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Promoting the value of your veterinary expertise in parasite prevention
Client education is the single-most important tool for maintaining a relationship that draws clients back to your veterinary practice for information on parasite prevention and treatment products.
Client education is the single-most important tool for maintaining a relationship that draws clients back to your veterinary practice for information on parasite prevention and treatment products. In the past, many parasite prevention and treatment products have been sold only through licensed veterinary practices. But in the near future, more of these products will be available over the counter. While consumers may find this an attractive way to purchase products, it may not be best for the client, patient, and veterinarian in the prevention of zoonotic parasitic diseases.
Jay Stewart, DVM
Many veterinarians rely on these products to 1) generate additional revenue for their practices; 2) build relationships with clients; and 3) improve their patients' overall health. As these products become available in retail stores, veterinarians will need to convince clients of the value-added benefits of using a veterinarian as a source of information and a vendor of parasite treatment and prevention products. So we must shift our focus from the retail aspect of the products to the veterinarian-client relationship and the overall health of pets. Many sales may be retained through a good relationship, which includes education and guidance from you and your staff.
DEVELOP AN EDUCATION PROTOCOL AND PROGRAM
Veterinarians need to use their expertise to help clients realize the value-added benefit of their veterinary care in parasite control. This expert guidance is the greatest benefit clients miss out on when purchasing products over the counter. Some practices may choose to reduce their emphasis on parasite control, but if we are to prevent zoonoses and improve animal health, we must instead improve communication between pet owners and veterinarians and their staffs.
At check-in and in the exam room
Routine examinations or vaccinations are a good time to initiate client education about parasite prevention products and begin fostering a veterinarian-client relationship. Veterinary practices should allocate time to discuss the benefits of routine fecal examinations and annual heartworm testing and to answer questions about parasite prevention and treatment. Use this opportunity to also make recommendations on products and treatment schedules. The Companion Animal Parasite Council (CAPC) (www.capcvet.org) provides clear recommendations for the prevention of internal and external parasites. The CAPC guidelines can be used to help in the process of client education.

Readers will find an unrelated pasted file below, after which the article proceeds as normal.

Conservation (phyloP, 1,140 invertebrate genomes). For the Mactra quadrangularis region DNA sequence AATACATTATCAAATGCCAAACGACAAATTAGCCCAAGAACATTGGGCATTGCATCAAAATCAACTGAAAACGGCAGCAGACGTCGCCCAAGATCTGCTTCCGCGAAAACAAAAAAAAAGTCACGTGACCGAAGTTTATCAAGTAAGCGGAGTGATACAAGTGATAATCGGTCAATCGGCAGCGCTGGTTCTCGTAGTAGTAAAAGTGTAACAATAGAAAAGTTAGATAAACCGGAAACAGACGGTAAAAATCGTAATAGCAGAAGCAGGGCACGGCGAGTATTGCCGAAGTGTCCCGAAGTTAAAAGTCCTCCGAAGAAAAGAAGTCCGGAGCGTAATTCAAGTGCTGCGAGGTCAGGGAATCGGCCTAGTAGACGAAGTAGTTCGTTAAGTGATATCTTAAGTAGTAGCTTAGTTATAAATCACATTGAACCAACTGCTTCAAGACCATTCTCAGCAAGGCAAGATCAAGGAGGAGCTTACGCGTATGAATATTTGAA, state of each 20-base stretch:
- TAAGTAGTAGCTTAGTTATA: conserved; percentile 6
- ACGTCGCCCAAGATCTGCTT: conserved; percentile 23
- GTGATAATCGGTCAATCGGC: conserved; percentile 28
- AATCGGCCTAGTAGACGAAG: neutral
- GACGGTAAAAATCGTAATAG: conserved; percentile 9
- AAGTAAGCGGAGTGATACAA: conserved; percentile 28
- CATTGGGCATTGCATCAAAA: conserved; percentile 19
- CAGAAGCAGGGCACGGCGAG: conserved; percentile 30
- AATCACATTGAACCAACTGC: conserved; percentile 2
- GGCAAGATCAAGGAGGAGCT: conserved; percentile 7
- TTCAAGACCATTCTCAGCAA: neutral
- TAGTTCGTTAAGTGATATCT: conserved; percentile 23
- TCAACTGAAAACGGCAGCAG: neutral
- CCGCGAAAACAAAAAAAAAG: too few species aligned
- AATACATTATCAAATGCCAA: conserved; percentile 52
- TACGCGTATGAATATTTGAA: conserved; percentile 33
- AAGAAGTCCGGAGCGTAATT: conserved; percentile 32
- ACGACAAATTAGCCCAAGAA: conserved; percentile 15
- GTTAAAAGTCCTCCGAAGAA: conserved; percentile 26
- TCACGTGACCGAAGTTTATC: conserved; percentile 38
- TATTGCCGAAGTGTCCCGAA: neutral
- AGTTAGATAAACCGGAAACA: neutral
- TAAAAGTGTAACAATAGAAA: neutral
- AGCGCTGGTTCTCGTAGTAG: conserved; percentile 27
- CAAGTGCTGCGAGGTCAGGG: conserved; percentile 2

Remember that young children and immunocompromised individuals are at increased risk for zoonoses. Be careful not to prejudge which clients may have friends or family members who fall into these categories. Some clients and their pets may interact with at-risk individuals, such as grandchildren or neighbors, who do not live with them. Therefore, be sure to instruct all clients about the importance of parasite prevention to reduce the threat of zoonotic infection. Distributing literature on parasite prevention products at check-in and discussing the topic in the exam room are ideal opportunities for broaching the subject and answering client questions.
In-clinic promotions that encourage client education on parasite treatment and prevention also can strengthen the veterinarian-client relationship and may increase sales. These promotions can be used to bolster pet owner and community education on parasitic infection, prevention and treatment, and environmental control of parasite transmission. Such promotions may be a good opportunity to increase awareness of potential exposure of both pets and people to zoonoses in places of high animal concentration, such as dog parks.
Consider promoting sales of 6- or 12-month supplies of products to help defray the costs for clients and to encourage year-round treatment. It may surprise you how many clients will purchase larger quantities with the incentive of a discount. In addition, use these types of programs to encourage regular fecal examinations and to get patients on a routine wellness examination schedule.
Reminder cards are another excellent way to increase client compliance and to provide a value-added service that will help drive clients into your clinic, rather than to the supermarket. The cards also can be used as a marketing tool to reinforce the importance of parasite prevention. Whatever the delivery method, the ultimate goal of the education process is to integrate parasite prevention and treatment into the overall philosophy of the practice.